Bright Eyes performed in D.C. this weekend. Bright Eyes is the stage name for 20-something musician Conor Oberst and his back-up musicians. Oberst is a luminary of the mopey music crowd. His lyricism makes him a respected indie musician; his matted hair and sensitive, kicked-puppy eyes make him an unlikely, skinny heartthrob.
I saw Bright Eyes perform in Germany in 2001. Oberst was good, if a little gloomy for my taste. He has a lot of things going for him. One of them is not his grasp of complex political issues.
In the Post's write-up of Bright Eyes' Friday performance, we find that "Oberst's lyrical concerns aren't limited to gloomy personal issues...(He's) also developing a powerful political voice." Oh, but which way does he lean? The suspense is killing me.
"I haven't played this song much lately because it started feeling like shooting fish in a barrel," Oberst said as he stood alone onstage at the beginning of the encore. But, he said, "I want to wake up the [expletive] who sleeps across the street." Thus Oberst began singing the virulent "When the President Talks to God," punctuating the caustic lyrics ("When the president talks to God/Does he ever think that maybe he's not?" ) by emphatically strumming his acoustic guitar.
But Conor has more to teach the youth of America:
Earlier in the show, there was also this: "Old Soul Song (For the New World Order)," which Oberst introduced as a number "about a protest that happened in New York right before we went to war for no . . . reason. No, that's not true: We're at war so rich people can be richer. And poor people can be poorer. Or dead."
I have no problem with Oberst voicing his opinions (though I'm sure many of his politically neutral and conservative fans would prefer he just sing), but must we pretend they're profound or new or interesting? Discussion of Oberst's political views and statements take up half of the article, throughout which his voice is referred to as "powerful," "impassioned" and "hopelessly brilliant."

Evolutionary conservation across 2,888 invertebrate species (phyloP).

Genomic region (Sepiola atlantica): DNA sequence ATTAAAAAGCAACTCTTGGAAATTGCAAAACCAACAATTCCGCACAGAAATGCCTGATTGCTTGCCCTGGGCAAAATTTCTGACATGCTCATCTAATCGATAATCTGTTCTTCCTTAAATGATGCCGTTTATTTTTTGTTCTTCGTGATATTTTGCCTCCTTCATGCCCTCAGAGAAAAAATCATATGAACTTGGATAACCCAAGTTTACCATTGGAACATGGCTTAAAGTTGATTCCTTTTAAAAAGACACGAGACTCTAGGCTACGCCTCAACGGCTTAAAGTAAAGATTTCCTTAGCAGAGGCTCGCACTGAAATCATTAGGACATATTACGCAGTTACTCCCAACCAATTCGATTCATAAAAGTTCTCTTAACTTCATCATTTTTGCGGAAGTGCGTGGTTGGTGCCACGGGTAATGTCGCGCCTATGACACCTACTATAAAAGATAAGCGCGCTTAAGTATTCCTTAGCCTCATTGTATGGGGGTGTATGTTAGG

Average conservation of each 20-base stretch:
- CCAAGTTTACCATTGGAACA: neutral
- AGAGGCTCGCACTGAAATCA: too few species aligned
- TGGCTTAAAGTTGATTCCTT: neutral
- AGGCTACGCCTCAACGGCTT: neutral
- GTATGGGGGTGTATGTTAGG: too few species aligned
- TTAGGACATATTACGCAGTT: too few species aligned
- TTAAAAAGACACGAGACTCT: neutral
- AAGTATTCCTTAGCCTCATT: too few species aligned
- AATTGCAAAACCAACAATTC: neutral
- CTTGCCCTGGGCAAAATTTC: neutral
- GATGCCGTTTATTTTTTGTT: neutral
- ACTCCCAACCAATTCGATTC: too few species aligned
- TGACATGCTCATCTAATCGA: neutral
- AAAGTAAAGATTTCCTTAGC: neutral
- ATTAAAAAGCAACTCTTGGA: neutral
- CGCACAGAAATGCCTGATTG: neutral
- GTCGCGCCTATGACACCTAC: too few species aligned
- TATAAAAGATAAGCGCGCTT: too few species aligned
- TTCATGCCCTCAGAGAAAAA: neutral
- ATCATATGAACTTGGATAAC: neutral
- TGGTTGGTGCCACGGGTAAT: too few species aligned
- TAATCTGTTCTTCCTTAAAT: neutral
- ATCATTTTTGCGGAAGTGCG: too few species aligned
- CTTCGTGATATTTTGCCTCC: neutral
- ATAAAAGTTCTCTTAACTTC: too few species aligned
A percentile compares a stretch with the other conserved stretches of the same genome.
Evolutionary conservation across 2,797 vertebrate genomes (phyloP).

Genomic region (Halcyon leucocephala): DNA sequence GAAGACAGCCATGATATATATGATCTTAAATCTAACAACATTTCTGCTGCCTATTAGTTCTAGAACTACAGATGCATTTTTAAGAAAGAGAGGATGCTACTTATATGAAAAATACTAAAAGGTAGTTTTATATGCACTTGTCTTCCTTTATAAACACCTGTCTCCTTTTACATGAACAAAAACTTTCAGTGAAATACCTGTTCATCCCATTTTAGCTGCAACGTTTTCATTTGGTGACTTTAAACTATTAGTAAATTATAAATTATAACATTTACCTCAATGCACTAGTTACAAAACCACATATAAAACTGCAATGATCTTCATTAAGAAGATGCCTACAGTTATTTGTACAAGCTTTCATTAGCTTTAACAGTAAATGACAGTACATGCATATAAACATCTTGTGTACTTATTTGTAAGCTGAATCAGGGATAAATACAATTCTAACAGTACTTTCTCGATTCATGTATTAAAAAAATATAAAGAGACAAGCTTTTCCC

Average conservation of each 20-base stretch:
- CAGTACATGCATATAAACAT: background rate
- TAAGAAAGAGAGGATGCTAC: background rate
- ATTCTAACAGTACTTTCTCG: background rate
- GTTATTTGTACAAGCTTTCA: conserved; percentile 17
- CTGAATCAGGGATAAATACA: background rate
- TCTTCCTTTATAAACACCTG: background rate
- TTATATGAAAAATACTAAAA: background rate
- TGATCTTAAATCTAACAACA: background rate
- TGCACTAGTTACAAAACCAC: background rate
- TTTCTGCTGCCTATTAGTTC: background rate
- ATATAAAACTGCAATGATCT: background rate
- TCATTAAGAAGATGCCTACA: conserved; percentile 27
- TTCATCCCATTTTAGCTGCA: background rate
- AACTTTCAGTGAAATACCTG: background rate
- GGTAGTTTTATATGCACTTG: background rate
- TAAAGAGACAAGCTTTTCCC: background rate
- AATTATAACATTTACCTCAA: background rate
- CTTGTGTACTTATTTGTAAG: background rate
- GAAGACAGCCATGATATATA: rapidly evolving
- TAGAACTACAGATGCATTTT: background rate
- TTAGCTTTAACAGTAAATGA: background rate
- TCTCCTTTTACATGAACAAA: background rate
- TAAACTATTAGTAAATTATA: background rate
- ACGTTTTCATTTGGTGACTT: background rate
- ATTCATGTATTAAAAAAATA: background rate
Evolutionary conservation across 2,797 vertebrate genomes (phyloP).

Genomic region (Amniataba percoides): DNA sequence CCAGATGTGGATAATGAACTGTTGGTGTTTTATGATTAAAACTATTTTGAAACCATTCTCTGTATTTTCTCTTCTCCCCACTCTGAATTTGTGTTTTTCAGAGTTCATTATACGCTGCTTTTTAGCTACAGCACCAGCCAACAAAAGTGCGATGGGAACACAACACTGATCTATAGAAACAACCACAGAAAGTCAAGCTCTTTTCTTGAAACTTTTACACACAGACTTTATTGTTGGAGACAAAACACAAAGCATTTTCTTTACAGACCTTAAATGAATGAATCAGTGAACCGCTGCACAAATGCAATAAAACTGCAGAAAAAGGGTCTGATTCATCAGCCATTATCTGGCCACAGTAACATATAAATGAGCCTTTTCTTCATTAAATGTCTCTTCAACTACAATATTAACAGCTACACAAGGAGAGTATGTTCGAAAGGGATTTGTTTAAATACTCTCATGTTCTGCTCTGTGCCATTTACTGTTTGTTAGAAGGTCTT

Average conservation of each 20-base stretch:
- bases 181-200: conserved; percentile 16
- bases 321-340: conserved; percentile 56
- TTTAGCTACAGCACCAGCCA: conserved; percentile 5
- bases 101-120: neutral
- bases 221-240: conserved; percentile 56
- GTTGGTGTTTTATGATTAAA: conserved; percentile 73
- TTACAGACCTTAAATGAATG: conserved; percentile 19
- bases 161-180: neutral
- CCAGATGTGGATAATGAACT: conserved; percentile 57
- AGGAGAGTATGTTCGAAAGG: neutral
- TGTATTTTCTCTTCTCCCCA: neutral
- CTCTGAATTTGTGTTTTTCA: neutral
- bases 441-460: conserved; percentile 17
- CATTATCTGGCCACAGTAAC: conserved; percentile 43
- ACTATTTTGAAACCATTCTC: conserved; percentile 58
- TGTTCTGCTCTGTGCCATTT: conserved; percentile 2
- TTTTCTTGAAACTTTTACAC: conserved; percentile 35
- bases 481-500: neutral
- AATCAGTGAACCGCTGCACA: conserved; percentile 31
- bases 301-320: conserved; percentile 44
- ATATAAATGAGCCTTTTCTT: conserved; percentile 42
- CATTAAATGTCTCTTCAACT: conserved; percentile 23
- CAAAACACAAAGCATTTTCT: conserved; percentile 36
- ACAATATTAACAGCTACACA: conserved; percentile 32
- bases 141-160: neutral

Actually, Oberst's comments (particularly that last one) are downright ridiculous. And, if the Post's writer thinks they're important enough to spend half the article writing about, why aren't they also important enough to ask Oberst to explain and defend? For instance, "In what way, Mr. Oberst, do you believe the war is designed to make money for rich people and to kill poor people, and do you believe those goals are the intention of U.S. policies in Iraq?"
Now, an answer to that question would be interesting, but the standing policy among music journalists is that the political views of left-leaning lyricists are always worthy of being copied verbatim, but never questioned. For reference, see Bruce Springsteen on NPR.
Can anyone remember the last time Toby Keith or Clint Black was referred to as an "impassioned," "powerful political voice?" Then there's Johnny Ramone, whose position as lifelong Republican and legendary symbol of punk rock warrants only one paragraph in his NYT obituary, despite the fact that an iconic, conservative punk-rocker is a bit more of a story than yet another emo kid who hates President Bush.
From another Post music journalist, who did a chat with readers during CMA week, we learn that the right-leaning country music industry is not home to "powerful political voices" like Oberst's, but home to squelchers of liberal expression:
Burke, Va.:...Do you think country music will accept the [Dixie] Chicks and other artists that are outspoken liberals or will they continue to be blacklisted? Won't that hurt country music in the long term, artistically if not by numbers of fans?
Bill Friskics-Warren: I'm with you re: the Chicks, and likewise appreciate their outspokenness and where they're coming from politically. Word has it that Tim McGraw is a democrat, and Merle Haggard has lately spoken out against the war in Iraq. All of which is to say that there are more left-leaning people in the country music industry--especially among record execs and other behind the scenes folks in the business--than most people think. The trouble is, these liberal voices aren't the loudest and their messages tend to be subtler--and thus harder to get across--than those who identify more with the right. A group here called Music Row Democrats has sought to address this perception, and to elevate the level of political discourse within the industry, but I'm not sure how effective they've has been.
Let's hope they don't "elevate" the discourse to Oberst's level. If that message is "subtle," then Toby Keith is a modern-day Faulkner.